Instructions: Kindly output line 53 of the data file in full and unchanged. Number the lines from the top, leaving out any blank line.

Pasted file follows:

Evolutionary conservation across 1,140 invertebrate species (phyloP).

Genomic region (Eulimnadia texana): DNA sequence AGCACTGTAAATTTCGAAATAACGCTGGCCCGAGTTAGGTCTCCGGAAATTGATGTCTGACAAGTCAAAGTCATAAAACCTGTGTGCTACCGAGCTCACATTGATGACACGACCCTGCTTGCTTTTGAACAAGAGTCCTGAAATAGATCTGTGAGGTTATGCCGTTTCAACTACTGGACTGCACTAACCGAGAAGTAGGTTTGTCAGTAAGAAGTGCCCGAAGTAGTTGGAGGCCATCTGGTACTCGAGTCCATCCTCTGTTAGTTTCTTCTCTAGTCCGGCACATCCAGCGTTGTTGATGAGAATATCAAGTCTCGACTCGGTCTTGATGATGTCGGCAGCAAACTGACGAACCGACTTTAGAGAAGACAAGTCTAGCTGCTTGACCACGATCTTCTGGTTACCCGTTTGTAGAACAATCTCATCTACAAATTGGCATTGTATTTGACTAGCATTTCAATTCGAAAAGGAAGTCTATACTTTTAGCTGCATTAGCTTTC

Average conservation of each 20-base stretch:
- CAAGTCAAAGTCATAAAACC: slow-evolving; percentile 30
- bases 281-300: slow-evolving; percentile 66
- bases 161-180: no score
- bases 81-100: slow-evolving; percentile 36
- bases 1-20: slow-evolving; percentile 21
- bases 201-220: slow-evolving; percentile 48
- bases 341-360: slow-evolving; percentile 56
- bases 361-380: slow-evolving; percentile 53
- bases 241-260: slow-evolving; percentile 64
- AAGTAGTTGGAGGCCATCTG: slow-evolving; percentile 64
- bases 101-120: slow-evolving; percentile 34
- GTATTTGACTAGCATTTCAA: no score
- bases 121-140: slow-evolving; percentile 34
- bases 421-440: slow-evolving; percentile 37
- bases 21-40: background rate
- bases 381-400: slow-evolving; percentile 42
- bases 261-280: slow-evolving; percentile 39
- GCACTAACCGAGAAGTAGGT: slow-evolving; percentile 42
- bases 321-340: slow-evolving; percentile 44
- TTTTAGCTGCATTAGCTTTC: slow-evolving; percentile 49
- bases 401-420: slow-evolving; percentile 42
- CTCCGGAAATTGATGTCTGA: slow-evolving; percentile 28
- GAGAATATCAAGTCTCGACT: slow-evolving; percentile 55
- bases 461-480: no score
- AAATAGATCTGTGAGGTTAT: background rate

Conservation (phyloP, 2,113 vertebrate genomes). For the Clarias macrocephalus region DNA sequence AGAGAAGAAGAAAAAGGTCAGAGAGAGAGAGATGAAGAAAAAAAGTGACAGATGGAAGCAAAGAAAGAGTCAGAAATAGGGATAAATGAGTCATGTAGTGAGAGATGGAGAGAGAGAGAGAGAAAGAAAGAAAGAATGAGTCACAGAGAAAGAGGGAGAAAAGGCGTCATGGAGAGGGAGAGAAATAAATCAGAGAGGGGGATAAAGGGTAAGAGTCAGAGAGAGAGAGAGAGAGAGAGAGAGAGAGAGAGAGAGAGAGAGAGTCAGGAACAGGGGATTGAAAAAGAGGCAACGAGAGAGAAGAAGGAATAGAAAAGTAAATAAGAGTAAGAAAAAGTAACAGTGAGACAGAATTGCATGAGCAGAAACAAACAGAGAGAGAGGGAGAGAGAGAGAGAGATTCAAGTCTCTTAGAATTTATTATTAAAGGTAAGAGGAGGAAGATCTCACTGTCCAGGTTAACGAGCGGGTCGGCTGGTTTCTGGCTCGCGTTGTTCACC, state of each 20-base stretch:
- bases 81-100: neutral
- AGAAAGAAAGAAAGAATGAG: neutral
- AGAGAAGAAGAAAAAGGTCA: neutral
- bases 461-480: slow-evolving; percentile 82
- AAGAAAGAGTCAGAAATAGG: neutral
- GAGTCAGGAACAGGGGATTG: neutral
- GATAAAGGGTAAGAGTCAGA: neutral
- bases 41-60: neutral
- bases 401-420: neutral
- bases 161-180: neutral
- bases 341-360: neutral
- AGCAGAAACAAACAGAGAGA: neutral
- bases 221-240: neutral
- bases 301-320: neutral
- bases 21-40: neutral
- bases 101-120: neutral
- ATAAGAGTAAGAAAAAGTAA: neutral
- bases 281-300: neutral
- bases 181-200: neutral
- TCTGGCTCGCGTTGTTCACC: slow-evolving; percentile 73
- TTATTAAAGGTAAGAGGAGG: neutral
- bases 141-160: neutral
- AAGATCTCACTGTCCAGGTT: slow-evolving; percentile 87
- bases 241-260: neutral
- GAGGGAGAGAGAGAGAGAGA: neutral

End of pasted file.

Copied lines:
- bases 241-260: neutral